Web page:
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RE: Java/Unicode brain damage

Benjamin Franz wrote,
> Miles Sabin wrote,
> > [snip: answering the wrong question]
> I'm being dense today. When you say 'UTF-16 units' do you mean that
> in Java a single character in the surrogate ranges may consist of 
> (correctly IMHO) a _complete_ 32-bit surrogate pair or (dain 
> bramagedly) of the individual 'halfs' of the pair (thus making a 
> single character into two individual 'units' of 16-bits each)? If 
> the latter, the Java's handling of Unicode is broken-as-designed and 
> must be fixed (most likely via deprecation of the existing String in 
> favor of a completely new string type for the sake of backwards 
> compatibility with already deployed apps).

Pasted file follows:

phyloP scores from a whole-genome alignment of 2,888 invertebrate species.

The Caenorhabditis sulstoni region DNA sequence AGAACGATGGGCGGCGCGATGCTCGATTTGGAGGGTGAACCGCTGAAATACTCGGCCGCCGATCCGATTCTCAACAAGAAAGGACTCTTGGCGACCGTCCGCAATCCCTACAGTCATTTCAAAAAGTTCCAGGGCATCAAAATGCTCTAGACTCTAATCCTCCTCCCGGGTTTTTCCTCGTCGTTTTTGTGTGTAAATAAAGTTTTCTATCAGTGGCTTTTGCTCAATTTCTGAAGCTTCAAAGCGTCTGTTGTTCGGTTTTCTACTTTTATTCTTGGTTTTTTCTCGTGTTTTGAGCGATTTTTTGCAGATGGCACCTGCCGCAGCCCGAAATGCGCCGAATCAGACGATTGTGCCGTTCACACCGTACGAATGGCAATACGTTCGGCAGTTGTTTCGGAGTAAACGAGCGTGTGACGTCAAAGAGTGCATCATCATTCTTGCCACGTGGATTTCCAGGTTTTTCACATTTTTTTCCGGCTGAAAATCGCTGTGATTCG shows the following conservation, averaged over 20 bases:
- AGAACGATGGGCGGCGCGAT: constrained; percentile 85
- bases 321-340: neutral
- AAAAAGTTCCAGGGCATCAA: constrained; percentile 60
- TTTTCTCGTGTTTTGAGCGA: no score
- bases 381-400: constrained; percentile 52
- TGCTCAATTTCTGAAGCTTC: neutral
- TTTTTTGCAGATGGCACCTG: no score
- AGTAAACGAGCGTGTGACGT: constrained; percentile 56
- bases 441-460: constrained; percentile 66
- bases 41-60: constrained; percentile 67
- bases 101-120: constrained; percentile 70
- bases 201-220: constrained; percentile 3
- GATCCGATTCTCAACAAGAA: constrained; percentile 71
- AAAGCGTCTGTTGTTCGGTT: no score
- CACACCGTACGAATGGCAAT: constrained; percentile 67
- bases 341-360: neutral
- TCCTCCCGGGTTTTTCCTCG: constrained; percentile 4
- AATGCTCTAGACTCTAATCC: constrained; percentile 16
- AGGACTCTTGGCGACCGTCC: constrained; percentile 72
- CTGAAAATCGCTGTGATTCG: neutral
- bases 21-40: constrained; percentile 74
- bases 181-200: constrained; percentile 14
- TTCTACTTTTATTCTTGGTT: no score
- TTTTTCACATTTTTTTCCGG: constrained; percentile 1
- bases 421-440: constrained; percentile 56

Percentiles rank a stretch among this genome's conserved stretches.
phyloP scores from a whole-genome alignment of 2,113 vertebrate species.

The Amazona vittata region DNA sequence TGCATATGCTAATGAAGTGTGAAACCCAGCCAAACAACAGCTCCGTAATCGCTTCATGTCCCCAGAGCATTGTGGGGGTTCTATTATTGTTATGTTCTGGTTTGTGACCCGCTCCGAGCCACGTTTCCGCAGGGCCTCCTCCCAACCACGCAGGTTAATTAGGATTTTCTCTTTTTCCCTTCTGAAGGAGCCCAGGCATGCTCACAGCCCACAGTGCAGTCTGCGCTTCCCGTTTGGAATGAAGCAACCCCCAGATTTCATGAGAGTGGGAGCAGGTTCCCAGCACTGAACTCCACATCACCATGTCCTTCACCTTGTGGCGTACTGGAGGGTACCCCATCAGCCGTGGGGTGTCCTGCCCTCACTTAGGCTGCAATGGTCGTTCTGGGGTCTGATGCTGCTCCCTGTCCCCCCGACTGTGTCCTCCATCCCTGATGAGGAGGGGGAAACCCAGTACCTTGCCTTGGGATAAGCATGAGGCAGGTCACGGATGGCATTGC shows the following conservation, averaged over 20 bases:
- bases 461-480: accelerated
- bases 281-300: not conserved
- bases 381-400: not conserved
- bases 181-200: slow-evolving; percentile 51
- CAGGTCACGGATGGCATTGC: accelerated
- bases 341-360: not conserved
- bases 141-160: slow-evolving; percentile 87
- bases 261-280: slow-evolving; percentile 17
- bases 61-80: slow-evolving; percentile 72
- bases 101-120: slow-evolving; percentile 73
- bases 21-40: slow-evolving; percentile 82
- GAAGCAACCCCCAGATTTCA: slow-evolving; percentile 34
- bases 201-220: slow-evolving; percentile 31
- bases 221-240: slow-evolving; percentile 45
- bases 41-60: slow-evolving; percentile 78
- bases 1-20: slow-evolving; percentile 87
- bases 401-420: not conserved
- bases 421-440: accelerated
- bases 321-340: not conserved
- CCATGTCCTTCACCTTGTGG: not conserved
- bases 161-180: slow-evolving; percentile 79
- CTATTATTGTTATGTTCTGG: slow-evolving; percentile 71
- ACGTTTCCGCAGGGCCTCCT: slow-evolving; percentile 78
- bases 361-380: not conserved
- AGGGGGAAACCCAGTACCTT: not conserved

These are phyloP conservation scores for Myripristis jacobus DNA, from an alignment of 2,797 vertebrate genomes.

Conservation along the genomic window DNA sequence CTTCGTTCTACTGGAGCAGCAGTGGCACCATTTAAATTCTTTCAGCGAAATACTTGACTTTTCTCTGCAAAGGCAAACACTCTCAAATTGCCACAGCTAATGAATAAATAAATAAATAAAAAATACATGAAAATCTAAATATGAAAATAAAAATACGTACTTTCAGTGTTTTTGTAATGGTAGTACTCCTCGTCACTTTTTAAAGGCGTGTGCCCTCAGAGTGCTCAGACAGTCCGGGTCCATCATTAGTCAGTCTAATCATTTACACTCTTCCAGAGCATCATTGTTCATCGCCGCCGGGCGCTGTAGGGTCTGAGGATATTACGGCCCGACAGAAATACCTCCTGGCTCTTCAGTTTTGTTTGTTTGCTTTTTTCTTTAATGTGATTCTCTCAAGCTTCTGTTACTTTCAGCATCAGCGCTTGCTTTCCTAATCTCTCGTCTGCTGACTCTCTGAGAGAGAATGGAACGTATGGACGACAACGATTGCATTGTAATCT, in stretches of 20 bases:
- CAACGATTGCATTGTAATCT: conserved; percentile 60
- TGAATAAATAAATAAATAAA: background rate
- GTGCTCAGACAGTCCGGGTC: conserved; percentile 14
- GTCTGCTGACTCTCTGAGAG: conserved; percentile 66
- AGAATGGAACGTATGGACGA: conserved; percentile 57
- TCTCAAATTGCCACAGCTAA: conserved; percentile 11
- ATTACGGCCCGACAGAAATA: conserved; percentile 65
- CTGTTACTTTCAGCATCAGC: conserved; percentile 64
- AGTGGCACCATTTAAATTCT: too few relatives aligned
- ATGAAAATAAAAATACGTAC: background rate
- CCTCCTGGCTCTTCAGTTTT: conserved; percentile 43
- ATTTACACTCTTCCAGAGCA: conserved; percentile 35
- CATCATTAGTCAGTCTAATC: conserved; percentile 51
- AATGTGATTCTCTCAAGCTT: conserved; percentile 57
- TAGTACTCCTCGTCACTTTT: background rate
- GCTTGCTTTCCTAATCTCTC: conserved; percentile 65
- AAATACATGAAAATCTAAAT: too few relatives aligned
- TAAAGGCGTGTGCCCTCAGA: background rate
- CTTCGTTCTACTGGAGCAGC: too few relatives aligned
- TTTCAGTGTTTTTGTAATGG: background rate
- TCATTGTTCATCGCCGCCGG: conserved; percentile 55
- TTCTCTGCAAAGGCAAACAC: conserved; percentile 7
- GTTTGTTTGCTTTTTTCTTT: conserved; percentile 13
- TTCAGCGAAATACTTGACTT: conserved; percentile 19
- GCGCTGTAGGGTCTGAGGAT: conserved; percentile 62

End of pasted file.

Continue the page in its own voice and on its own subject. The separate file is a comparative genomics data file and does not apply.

A Java 'char' is a 16 bit data type, so it simply isn't possible for
it to directly represent a Unicode character. There's no way of
changing that, so treating them as representing UTF-16 units seems to
be the best option. So, yes, a Java char might represent one half of
a surrogate pair. Whether that's brain damaged or not is likely to
be point of view dependent. But it's not a broken representation of 
Unicode characters ... it _isn't_ a representation of Unicode

That does leave the String class dangling tho'. As it stands all its
method and constructor signatures are defined in terms of chars, and
those can't be changed without breaking almost all the Java code in
existence ... and for that same reason deprecation doesn't seem very
likely either. It might be possible to retrofit character oriented 
methods, but it'd probably be a better option to create a completely 
new class. There's nothing to stop anyone from doing that, tho' it
wouldn't hurt if interested parties took a proposal to the JCP.



Miles Sabin                                     InterX
Internet Systems Architect                      27 Great West Road
+44 (0)20 8817 4030                             Middx, TW8 9AS, UK
msabin@interx.com                               http://www.interx.com/